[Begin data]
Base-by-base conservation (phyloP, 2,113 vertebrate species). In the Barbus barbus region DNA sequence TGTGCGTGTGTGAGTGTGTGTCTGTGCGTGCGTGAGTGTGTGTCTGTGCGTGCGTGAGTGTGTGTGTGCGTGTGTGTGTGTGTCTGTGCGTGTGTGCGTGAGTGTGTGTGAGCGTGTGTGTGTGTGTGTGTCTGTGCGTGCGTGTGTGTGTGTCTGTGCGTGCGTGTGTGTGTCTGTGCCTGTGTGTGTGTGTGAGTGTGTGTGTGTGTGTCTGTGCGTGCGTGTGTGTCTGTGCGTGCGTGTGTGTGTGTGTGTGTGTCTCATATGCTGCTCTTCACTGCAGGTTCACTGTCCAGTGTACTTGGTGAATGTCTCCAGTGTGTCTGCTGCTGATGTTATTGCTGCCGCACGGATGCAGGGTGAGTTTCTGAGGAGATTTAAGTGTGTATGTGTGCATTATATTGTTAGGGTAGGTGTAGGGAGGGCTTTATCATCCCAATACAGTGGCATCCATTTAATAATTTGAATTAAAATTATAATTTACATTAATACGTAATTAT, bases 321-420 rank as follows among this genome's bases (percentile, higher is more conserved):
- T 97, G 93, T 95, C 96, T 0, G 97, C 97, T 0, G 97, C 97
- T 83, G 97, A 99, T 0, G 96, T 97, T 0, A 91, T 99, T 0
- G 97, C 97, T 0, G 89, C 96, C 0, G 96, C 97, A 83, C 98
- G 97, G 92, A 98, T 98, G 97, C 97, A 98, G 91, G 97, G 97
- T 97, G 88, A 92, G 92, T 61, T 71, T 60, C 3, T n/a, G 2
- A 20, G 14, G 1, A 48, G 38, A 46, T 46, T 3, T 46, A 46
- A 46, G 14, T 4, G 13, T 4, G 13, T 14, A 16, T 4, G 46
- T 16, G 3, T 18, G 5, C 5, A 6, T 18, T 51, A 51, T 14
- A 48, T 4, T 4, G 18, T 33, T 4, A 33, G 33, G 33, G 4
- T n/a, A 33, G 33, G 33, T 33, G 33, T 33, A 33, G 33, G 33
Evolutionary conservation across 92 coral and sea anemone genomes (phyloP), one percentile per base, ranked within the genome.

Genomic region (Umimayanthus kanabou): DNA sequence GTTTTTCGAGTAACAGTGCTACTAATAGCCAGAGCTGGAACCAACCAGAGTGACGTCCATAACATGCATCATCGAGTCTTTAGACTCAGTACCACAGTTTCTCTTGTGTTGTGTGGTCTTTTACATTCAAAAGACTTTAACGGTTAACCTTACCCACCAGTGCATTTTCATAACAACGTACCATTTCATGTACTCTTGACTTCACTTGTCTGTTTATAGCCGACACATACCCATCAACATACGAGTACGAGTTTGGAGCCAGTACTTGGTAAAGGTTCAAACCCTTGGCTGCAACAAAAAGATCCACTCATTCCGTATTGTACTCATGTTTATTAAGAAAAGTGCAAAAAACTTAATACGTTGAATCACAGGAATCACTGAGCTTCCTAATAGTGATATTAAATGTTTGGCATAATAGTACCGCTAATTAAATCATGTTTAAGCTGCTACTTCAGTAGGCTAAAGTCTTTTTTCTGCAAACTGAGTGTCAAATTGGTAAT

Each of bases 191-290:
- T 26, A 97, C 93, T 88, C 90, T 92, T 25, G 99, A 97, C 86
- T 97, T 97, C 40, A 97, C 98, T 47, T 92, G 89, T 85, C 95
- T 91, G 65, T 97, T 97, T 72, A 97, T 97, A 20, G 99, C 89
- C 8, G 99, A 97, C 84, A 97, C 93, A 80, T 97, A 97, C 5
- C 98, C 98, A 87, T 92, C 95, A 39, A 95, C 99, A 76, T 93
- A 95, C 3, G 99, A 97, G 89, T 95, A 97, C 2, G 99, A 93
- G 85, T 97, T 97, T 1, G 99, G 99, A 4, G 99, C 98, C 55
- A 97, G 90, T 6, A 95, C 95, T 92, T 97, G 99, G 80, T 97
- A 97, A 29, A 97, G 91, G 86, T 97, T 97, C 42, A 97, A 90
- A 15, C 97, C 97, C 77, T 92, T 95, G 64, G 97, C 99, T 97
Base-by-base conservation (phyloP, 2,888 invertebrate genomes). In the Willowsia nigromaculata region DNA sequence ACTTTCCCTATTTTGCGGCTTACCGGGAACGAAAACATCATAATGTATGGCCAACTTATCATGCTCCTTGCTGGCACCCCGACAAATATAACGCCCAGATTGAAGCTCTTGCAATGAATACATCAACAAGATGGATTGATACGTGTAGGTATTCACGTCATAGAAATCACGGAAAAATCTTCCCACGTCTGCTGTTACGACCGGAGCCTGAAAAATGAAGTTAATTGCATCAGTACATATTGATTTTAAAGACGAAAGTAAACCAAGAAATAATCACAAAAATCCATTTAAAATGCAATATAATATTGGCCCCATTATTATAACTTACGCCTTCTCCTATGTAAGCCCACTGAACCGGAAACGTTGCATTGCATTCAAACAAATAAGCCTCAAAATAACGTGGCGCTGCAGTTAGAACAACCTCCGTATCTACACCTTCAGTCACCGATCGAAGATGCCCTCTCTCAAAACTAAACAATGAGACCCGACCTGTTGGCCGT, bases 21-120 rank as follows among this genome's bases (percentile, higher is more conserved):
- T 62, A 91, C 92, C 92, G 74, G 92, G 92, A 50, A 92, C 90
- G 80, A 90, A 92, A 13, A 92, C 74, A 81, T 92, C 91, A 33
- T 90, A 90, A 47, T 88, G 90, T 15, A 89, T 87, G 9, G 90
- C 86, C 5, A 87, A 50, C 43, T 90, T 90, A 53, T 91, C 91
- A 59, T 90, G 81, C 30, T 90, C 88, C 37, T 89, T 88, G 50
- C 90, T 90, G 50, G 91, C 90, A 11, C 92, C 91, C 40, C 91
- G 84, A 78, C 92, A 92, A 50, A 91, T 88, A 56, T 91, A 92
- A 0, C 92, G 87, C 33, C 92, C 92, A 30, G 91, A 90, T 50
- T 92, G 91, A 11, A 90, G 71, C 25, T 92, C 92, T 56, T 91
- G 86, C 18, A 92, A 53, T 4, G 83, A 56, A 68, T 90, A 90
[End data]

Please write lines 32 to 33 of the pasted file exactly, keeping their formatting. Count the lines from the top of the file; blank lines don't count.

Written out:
- G 84, A 78, C 92, A 92, A 50, A 91, T 88, A 56, T 91, A 92
- A 0, C 92, G 87, C 33, C 92, C 92, A 30, G 91, A 90, T 50